Installing a bathroom exhaust fan and the proper way to vent it...

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Unlikely. You would actually have to chance the laws of thermodynamics to make a difference. One area you might not be considering is that it's not only against code, it's also more expensive to heat the home. Bath (and kitchen) fans carry a tremendous amount of moisture. Dump this into the attic in cool/cold weather will cause this moisture to settle into the insulation; degrading the performance and moving the dew point closer to the heated side. It's not out-of-the question to consider a R-value loss of 50% or more (one test showed much more) on cold days.

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Dennis wrote:

You entirely missed what I wrote. The whole idea is NOT to dump moisture into the attic by NOT running the fan during cool outside conditions.
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Your right, I didn't get that from what you originally wrote. But that defeats the whole purpose of ventilation, doesn't it? The purpose it to ensure use year round. But I have to admit, you are correct. If you don't use the fan, not much moisture will get trapped in the attic.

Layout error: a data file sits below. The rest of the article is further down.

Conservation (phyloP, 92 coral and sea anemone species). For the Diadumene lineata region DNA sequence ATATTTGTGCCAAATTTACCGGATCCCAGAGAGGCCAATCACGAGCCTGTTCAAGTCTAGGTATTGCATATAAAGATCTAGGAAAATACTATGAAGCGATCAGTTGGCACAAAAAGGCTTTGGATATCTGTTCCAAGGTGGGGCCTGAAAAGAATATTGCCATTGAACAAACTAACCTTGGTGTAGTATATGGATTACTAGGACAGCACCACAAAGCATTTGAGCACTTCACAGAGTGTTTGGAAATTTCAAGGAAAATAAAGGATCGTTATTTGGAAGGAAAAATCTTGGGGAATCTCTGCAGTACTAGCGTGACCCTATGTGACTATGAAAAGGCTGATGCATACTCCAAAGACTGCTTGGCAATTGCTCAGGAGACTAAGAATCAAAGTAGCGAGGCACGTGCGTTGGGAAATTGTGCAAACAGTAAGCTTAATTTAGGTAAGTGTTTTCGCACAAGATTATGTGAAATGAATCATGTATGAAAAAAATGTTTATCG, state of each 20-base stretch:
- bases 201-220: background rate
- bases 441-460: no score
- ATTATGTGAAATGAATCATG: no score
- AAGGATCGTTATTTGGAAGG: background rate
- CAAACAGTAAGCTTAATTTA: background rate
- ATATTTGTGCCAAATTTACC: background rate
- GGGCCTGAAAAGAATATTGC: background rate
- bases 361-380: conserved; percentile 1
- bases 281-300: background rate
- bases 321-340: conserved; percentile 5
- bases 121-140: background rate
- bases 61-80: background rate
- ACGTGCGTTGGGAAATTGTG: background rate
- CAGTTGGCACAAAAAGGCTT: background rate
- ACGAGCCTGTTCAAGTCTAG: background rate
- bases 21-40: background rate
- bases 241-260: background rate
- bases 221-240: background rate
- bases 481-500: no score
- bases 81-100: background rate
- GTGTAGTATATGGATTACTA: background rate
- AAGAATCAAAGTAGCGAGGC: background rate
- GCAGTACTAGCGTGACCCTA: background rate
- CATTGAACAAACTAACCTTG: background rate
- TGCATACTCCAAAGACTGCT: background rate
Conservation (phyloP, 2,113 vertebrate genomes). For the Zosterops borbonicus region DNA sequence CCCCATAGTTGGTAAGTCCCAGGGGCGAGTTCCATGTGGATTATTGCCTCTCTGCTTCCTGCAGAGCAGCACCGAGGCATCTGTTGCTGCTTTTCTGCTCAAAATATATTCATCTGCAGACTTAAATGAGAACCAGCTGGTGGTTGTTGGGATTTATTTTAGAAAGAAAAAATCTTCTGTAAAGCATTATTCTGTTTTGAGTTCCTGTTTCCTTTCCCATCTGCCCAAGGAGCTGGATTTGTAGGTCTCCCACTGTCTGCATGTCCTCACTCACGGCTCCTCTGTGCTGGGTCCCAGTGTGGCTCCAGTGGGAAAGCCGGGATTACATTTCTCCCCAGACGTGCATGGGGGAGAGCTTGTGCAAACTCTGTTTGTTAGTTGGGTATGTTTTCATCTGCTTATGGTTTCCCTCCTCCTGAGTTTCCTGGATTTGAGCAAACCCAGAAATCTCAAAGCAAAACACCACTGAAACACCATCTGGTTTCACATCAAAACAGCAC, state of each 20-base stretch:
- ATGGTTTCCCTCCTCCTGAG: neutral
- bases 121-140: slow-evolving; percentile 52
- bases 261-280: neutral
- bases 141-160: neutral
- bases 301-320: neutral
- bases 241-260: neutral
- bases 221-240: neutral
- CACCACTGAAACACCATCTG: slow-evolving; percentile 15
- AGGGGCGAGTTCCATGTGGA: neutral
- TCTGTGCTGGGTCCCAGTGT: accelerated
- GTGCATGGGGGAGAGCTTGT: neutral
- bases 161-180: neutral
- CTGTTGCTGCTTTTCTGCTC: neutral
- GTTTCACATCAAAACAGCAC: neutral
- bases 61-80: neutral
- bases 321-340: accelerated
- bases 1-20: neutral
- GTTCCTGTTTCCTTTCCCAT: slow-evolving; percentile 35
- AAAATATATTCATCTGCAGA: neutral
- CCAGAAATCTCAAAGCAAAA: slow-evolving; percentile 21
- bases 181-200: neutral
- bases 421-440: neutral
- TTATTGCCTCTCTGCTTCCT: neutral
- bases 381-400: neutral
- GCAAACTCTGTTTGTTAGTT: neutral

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It occurs to me that this isn't necessarily true of half-baths, though.
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Less to be certain. But just the air by itself carries a lot more water vapor than can dissipate in cold air, and a fan will draw air from outside the half-bath. It still will be moisture-laden air and that moisture will collect on the insulation. Not as much or as fast, but it will affect the R value to some extent. Best it goes outside in the winter (whenever possible).

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